The law officers brought Clyde Patton’s wife with them, and she identified several items found in Reese’s bedroom as her husband’s personal property, including a pocket secretary, a wristwatch, a pen and pencil set, and a pocket knife. Cletus had left the wristwatch sitting on his Bible.

More than 100 people searched the house and barns, as curiosity seekers and journalists joined the actual investigators.

A discovery was made on the second day of the search. A bloody trail led from a field several hundred yards behind the farmhouse to a plowed furrow 100 feet away, just behind the barn. The trail looked as if something heavy had been dragged along it.

In the furrow, not even completely covered, searchers found the battered body of Clyde Patton, face down, as it had been dragged.

Coroner J. C. Briner later commented to the press that Patton’s head had been “crushed to a pulp.” An oak club smeared with blood and hair lay near the body.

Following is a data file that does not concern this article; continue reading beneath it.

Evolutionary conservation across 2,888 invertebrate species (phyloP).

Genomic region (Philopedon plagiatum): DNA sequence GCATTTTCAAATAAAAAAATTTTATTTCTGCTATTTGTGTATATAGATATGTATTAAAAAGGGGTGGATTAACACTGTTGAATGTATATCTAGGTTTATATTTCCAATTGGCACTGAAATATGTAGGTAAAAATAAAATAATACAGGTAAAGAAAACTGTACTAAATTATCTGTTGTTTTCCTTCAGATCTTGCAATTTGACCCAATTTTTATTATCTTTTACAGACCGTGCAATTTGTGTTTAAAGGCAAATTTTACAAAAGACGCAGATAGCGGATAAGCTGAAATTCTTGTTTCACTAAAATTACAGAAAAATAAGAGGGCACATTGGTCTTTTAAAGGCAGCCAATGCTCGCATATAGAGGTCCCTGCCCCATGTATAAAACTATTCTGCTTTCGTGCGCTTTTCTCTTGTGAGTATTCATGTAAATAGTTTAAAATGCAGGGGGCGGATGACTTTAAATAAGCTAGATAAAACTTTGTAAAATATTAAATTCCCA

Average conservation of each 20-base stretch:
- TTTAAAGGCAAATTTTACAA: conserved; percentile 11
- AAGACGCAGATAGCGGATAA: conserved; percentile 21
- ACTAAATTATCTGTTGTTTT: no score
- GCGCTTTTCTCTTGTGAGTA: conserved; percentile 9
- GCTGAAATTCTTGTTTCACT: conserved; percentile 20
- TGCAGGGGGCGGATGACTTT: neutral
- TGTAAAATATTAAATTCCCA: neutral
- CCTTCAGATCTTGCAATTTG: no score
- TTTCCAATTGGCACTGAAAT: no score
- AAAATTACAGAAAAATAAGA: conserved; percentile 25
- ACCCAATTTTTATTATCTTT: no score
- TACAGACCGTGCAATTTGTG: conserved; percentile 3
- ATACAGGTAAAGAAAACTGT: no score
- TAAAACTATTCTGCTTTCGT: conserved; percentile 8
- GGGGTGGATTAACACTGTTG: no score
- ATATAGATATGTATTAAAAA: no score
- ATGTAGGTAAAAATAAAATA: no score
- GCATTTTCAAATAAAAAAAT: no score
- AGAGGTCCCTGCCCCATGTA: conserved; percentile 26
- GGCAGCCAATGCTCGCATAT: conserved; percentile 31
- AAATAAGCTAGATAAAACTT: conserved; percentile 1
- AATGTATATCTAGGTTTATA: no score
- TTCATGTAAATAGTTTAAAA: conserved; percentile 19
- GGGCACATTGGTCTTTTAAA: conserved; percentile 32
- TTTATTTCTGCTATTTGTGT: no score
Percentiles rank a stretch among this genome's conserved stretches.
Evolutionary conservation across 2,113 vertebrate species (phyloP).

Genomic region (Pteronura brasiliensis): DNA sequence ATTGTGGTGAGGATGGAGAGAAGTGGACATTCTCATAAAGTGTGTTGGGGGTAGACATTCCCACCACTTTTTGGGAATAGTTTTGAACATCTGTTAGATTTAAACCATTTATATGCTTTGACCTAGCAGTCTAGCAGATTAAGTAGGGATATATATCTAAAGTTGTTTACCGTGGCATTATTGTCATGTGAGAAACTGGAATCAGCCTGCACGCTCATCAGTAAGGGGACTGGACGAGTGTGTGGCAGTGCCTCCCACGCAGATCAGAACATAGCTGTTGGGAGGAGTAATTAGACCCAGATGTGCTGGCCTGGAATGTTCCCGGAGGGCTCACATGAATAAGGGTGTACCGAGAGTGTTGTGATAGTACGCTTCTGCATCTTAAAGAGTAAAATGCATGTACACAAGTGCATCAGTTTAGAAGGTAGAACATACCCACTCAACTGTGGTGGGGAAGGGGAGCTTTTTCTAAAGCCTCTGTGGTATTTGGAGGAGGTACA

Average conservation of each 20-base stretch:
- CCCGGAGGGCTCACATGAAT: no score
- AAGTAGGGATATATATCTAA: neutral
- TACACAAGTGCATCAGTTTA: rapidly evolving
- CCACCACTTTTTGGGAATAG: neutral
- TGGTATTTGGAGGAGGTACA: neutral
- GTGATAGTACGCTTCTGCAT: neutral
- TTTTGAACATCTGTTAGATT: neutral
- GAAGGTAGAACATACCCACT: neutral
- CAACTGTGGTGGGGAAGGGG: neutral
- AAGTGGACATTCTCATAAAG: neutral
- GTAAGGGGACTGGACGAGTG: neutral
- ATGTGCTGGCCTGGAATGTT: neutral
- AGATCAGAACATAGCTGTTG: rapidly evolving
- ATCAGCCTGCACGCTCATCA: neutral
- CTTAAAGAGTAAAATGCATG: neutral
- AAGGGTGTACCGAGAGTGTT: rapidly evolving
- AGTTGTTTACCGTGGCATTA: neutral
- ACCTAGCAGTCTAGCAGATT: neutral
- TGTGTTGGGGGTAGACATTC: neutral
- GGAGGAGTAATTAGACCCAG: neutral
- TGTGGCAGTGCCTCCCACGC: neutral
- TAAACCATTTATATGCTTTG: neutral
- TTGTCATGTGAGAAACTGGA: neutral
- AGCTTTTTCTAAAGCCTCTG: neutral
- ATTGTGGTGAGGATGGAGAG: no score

When taken out to the field and confronted with the evidence of his guilt, Reese didn’t show much emotion. He just began mumbling incoherently. The clearest thing he said to the sheriff was, “This has been going on a long time.”

He refused to offer any information past that, hanging his head and refusing to make eye contact. Cletus Reese was placed under arrest for murder.

Knox County Sheriff Paul Cochran got involved after he heard about Reese’s arrest. He asked if he could join in the interrogation, for he suspected Reese of killing 58-year-old Danville resident Lester Melick as well.

Sheriff Kempf welcomed his fellow lawman, and when Cochran sat down with Cletus, he questioned him aggressively. At one point, Reese suddenly blurted out that he shot Melick in the head while they were in a car. He then broke down into a blubbering, crying mess.

The next day, he denied the story completely.